Breaking this trade-off means introducing innovative tools and processes that can allow large numbers of participants within government and even industry to coordinate and share ideas in near real-time. Such innovations could include:
- A shared cyber operating picture common to government and private industry
- Human-AI teaming to route and make sense of huge volumes of shared information contained in that shared operating picture
- Visibility into the interdependencies inherent within software and hardware supply chains to illuminate where shared risk exists
But more than any specific technical innovation or tool, what can help government to coordinate at speed and scale is a change in how government leaders think. Organizational changes such as shared rotations and joint offices could potentially encourage a common culture across government cyber organizations. By seeing other agencies and the private sector in a common light, agencies would be more likely to share information, act on others’ tips, and coordinate actions to have the desired impact on our nation’s adversaries.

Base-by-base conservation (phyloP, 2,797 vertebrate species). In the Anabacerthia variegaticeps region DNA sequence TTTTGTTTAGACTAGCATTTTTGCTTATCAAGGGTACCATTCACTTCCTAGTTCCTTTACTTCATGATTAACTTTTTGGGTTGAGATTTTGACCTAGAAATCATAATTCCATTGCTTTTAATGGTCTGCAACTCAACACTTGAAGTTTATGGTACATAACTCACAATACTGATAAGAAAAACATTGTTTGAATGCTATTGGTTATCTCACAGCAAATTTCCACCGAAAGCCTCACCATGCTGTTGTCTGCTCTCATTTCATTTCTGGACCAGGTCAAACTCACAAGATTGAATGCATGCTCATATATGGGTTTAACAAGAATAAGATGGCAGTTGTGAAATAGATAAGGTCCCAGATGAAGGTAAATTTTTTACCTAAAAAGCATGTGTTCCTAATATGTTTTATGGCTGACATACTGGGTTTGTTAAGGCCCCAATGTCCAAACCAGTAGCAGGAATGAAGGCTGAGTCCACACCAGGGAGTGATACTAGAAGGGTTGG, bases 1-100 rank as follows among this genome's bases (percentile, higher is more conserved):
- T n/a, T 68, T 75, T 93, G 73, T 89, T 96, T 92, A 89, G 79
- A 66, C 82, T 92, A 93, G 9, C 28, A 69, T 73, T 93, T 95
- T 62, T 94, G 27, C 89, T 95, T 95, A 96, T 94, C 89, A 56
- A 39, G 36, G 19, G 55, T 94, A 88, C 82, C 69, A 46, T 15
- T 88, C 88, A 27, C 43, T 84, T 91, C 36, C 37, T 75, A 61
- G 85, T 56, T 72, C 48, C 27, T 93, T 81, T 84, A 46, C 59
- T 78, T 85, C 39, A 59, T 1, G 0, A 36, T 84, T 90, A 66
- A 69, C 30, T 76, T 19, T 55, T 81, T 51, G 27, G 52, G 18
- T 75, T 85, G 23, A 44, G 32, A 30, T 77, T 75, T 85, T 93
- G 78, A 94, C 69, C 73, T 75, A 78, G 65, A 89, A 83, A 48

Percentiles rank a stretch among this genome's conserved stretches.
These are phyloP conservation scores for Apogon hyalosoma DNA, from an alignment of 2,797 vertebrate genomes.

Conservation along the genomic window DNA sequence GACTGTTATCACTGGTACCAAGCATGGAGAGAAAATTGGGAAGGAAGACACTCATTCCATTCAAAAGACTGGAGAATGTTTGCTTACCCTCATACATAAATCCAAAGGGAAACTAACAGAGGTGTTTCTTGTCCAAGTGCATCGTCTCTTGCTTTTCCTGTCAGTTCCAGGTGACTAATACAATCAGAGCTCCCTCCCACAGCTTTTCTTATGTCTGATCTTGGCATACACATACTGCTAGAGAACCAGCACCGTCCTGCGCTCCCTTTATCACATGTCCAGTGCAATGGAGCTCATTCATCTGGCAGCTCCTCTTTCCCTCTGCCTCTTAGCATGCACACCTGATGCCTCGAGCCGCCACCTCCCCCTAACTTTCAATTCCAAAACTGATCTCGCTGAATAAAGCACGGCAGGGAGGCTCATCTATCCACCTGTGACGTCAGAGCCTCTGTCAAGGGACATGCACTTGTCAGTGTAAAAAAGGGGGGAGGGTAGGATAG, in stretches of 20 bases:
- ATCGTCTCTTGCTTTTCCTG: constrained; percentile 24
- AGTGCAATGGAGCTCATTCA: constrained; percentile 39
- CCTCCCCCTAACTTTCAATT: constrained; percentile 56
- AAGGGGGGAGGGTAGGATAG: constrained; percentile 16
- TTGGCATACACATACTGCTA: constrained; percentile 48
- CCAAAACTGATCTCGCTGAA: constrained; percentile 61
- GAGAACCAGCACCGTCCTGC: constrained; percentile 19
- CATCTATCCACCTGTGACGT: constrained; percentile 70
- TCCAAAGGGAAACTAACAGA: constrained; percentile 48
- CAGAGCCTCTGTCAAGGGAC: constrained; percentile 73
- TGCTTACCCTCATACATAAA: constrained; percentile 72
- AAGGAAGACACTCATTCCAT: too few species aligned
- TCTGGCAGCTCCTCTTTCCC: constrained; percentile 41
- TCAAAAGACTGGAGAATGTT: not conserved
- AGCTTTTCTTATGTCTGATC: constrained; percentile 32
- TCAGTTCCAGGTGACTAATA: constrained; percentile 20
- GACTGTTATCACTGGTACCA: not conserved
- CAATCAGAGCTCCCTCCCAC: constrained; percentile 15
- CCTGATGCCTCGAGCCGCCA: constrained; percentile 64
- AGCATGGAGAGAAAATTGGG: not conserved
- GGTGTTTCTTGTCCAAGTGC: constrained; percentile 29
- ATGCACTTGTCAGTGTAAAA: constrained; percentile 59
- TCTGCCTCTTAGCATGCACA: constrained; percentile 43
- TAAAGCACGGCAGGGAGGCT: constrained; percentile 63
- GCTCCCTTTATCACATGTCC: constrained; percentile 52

These recommendations are just the start. To read more about an adversary-focused approach to cyber and how government can overcome the tyranny of complexity, read our recent research report from the Deloitte Center for Government Insights. Cyber is hard, but so is breaking down city walls. If Odysseus could do it with just some wood and an idea, surely government can help make our world more secure today.
Jesse Goldhammer is a managing director with Deloitte & Touche LLP. Joe Mariani is a senior manager with Deloitte Services LP’s Center for Government Insights. If you would like to learn more about Deloitte’s Government & Public Services (GPS) practice, please visit our career opportunities page.